Subject Re: The other side of academic identity
From Ingrid Melve <ingrid.melve@xxxxxxxxxx>
Date Fri, 25 Jun 2010 10:23:53 +0200

On 25.06.2010 00:56, RL 'Bob' Morgan wrote:
> To paraphrase a famous Netherlands-based CS prof: the nice thing about
> unique identifiers is there are so many to choose from.

> The concept of a unique record/identifier for authors/researchers has
> been around for a long time in the library/publishing community.  I
> don't know the state of the art but it seems there are several competing
> or parallel activities, no doubt with their own histories of politics,
> ownership, regional/national boundaries, etc.  It would be interesting
> to see if the Refeds contacts in the lib/pub space could provide some
> clarity.

We have meet this issue in two different contexts the past few months:
 - the Norwegian national authority registry at the National Library,
implemented by BIBSYS, with support for
 - the research information systems based on
	in our case the new CRISTIN system being developed
In practice we use the National Identity Number (NIN) in this capacity,
but there are a number of shortcomings to this approach (researchers not
all having Norwegian citizenships, not even most Nobel laureates ;)

The topic is on our list of things to investigate, not only because of
the handy unique identifiers, but also because this is a way to track
group membership when people move around.

> If there is a role for Refeds in this, it seems to me that it would be
> in making recommendations to its member federations (and via them to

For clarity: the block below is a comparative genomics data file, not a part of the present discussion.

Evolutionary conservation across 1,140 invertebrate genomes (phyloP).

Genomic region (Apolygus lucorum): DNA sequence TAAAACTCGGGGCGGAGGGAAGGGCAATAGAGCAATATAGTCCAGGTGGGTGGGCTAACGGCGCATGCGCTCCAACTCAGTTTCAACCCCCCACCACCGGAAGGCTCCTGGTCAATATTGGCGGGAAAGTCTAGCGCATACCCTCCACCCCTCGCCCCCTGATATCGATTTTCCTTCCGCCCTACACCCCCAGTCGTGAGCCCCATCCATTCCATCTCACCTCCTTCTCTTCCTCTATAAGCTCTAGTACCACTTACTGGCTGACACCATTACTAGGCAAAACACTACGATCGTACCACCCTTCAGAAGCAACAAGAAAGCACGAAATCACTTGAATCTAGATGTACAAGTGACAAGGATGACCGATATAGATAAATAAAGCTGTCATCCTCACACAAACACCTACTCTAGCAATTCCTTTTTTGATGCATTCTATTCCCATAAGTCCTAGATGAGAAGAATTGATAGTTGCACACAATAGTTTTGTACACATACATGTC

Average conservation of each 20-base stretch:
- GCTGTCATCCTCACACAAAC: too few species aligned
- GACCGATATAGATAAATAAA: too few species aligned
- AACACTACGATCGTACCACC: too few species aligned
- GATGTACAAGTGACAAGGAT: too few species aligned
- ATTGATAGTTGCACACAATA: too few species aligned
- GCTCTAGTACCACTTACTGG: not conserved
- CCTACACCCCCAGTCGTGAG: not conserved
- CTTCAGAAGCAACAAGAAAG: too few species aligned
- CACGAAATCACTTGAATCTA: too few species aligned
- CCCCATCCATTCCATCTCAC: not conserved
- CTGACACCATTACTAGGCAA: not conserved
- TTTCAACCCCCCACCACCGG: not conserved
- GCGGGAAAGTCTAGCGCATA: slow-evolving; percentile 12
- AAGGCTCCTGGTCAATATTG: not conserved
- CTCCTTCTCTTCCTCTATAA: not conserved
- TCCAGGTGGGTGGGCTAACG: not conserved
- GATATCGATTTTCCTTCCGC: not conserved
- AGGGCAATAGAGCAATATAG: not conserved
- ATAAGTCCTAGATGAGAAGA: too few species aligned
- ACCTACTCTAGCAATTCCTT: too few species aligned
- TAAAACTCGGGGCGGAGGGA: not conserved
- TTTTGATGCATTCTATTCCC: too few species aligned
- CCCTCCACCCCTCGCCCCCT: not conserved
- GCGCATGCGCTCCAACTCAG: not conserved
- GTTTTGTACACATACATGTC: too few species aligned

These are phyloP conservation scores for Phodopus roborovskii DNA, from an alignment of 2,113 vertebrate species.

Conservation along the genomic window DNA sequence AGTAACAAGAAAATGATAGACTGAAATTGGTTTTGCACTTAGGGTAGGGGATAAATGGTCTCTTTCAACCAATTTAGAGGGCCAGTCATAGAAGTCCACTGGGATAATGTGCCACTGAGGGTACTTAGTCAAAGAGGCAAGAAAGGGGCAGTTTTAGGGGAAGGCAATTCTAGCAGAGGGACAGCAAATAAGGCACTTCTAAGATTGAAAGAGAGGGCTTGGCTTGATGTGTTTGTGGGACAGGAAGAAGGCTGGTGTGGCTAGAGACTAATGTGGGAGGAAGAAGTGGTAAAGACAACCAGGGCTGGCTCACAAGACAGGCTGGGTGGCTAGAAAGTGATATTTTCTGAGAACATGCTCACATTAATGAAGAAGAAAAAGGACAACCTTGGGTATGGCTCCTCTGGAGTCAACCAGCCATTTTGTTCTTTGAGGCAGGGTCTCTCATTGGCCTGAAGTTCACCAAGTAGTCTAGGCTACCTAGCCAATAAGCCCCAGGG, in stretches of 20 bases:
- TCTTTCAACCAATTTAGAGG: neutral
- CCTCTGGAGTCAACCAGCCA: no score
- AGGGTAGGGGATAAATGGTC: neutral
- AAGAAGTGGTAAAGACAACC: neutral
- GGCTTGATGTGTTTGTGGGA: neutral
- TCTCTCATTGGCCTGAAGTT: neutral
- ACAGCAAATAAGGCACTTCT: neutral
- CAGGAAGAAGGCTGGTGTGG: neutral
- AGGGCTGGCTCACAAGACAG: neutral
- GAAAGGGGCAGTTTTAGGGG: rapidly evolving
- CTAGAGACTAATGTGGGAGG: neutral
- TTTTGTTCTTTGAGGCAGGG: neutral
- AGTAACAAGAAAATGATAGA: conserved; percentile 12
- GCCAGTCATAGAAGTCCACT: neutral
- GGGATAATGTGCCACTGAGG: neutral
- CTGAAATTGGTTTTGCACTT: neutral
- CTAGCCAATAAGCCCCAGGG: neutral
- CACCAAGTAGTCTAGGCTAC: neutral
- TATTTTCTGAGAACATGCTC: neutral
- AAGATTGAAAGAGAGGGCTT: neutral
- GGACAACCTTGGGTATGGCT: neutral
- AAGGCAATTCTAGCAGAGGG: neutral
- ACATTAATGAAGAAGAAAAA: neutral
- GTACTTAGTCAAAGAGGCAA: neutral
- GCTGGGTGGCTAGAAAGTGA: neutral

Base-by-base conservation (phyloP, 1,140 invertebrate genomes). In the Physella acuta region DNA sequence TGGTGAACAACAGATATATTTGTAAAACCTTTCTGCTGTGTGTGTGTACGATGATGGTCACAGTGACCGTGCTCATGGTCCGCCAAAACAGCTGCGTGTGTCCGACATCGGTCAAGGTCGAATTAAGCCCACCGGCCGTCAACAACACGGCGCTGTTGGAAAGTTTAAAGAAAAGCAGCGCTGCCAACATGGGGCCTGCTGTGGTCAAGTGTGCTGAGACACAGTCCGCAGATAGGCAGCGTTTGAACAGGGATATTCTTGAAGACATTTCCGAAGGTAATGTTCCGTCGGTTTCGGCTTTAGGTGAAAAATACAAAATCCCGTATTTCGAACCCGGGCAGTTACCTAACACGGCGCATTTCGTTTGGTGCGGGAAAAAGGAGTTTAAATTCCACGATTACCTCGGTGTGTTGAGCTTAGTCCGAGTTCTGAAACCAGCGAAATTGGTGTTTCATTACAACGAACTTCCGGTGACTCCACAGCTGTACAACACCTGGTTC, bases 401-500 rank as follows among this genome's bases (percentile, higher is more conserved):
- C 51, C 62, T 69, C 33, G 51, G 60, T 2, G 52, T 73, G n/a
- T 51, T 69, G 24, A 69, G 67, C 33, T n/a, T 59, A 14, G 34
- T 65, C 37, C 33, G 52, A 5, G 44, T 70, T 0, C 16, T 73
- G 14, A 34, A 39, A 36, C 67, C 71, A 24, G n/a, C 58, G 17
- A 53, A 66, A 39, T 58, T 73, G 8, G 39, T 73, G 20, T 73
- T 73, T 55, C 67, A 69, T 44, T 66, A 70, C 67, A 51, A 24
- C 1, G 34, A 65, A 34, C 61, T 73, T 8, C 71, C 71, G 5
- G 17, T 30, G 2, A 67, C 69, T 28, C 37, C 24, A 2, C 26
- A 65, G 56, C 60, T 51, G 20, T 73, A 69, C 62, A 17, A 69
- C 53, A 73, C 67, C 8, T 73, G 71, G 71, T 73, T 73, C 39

> institutional IdPs) in handling these identifiers to provide some
> benefit to apps/services.  I would hope this would mean narrowing the
> identifier set to a small number (3 or less perhaps), and defining SAML
> schema for them.  But putting IDs into databases and sending them via
> IdPs is the easy part.

Seems reasonable to share info and keep an eye out in this space.

> The real issue is how these identifiers and their associated records
> (variant name forms etc) are assigned and maintained, and how those
> records are matched to IdM records at institutions.  I'm just guessing,
> but I'll bet this stuff is managed currently by backroom staff at OCLC
> and the like, with relatively poor communications with the identified
> individuals and their institutions, and relatively poor assurance (ie, a
> lot poorer than we do at our campuses).  Could these processes be
> improved by forging strong connections with institutional IdM, using
> federation among other tools?  I'll bet they could.  Perhaps working
> with one or two identifier-sources in this way would help them become
> the preferred ones.

Attribute aggregation, with persistent cross-trackable identifiers used
only where they need to, and real-time one-shot identifiers for
everything else?  I am in.  But we are not quite there yet...